For those who want to keep their digital correspondence a secret from the feds, or anyone else who may be watching, a document prepared by the U.S. Department of Justice in August and pointed out by Wired's Threat Level today is crucial reading. The document, dated August 2010, has been floating around the web for some time (you can find PDF's of it here and here) and details how long cellular service providers store information on users's correspondence, web behavior, and bill payment. Depending on which of those areas are most important to keep private, the results are a mixed bag, as Wired's David Kravets explains:
Verizon, for example, keeps a list of everyone you’ve exchanged text messages with for the past year, according to the document. But T-Mobile stores the same data up to five years. It’s 18 months for Sprint, and seven years for AT&T.
That makes Verizon appear to have the most privacy-friendly policy. Except that Verizon is alone in retaining the actual contents of text messages. It allegedly stores the messages for five days, while T-Mobile, AT&T, and Sprint don’t store them at all.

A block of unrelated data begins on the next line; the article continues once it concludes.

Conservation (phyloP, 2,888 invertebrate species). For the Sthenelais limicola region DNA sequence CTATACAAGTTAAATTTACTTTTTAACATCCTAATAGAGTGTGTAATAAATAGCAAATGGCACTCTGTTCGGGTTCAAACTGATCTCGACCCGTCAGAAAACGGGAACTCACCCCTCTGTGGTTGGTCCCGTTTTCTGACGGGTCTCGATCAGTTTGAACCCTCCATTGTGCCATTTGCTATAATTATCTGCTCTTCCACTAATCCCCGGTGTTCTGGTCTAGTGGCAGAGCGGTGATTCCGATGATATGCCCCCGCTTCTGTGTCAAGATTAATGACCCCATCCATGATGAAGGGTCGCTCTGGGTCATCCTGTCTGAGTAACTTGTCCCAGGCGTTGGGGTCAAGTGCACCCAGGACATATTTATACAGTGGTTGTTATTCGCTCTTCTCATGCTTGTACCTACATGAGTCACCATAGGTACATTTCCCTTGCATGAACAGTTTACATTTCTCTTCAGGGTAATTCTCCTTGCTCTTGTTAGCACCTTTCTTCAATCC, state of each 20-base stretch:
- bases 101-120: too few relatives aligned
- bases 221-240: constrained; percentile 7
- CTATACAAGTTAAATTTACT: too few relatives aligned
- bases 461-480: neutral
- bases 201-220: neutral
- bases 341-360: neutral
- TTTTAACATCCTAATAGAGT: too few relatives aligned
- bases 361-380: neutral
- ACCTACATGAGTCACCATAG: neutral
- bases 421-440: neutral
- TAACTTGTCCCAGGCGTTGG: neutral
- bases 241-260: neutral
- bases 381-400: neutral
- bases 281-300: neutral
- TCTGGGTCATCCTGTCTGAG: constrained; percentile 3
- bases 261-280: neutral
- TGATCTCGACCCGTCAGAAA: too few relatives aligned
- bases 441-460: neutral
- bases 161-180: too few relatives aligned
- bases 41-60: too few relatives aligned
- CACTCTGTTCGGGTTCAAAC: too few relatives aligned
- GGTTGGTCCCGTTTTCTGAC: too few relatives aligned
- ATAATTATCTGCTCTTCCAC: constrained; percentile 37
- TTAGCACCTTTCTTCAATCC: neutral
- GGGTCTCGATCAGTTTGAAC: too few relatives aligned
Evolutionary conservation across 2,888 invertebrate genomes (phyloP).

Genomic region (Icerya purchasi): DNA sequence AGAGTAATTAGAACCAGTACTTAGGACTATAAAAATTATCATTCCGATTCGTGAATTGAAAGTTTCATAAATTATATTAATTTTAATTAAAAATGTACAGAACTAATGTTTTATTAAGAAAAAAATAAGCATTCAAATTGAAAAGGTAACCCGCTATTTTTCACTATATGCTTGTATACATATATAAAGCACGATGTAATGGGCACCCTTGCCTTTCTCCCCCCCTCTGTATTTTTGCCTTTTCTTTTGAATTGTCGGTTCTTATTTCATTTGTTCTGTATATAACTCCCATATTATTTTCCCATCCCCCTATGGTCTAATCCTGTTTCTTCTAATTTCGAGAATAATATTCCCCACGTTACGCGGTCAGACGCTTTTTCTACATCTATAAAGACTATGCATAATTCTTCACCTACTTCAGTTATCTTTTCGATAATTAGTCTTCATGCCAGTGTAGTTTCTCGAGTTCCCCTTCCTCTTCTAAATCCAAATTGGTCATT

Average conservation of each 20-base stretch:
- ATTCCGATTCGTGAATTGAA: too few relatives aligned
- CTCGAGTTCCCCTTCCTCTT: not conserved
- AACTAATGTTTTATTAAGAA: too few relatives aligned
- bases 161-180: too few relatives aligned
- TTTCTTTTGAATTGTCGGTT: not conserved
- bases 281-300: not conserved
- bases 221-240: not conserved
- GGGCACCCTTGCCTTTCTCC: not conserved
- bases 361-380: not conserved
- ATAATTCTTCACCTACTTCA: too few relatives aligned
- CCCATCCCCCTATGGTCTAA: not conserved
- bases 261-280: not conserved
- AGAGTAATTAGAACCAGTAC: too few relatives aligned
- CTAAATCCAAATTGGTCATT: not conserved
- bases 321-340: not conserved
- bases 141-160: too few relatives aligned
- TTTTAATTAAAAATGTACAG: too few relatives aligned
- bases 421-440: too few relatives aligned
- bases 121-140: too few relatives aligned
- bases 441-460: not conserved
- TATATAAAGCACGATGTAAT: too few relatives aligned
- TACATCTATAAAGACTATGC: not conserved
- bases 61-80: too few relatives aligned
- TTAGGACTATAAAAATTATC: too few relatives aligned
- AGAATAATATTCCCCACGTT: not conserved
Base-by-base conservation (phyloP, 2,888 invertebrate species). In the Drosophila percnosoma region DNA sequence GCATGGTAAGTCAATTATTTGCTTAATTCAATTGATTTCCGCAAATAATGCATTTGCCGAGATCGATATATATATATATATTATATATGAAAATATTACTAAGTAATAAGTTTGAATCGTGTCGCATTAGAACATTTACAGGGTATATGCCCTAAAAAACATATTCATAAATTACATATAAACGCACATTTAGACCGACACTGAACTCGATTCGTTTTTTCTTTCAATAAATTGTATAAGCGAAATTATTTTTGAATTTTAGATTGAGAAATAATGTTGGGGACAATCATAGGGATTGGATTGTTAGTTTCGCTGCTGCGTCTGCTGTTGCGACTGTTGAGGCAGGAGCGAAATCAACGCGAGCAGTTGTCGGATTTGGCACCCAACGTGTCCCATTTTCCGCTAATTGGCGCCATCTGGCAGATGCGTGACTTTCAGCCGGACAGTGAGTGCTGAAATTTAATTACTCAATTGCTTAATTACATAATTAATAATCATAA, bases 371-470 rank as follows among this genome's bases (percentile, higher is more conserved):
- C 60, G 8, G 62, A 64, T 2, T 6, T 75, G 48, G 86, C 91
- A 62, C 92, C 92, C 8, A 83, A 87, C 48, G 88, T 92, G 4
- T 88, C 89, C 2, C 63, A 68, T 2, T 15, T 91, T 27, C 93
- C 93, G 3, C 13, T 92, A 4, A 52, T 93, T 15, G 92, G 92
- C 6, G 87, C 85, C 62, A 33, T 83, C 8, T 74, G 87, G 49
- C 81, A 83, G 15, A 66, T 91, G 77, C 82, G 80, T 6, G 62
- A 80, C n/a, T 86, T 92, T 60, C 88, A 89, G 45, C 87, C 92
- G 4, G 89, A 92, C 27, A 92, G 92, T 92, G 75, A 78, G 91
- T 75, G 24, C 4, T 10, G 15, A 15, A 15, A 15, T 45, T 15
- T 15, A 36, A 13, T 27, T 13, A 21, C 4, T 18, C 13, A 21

For those concerned with companies tracking their movements via cell site, however, Verizon does seem to be the best option. "Verizon keeps that data on a one-year rolling basis; T-Mobile for 'a year or more;' Sprint up to two years, and AT&T indefinitely, from July 2008." Which means that time you called in sick to go to Atlantic City two years ago could still be hanging around in AT&T's records, should your boss have the subpoena power to ask for it.
It's much easier to read the document as a PDF, but here's a smaller version:
This article is from the archive of our partner The Wire.
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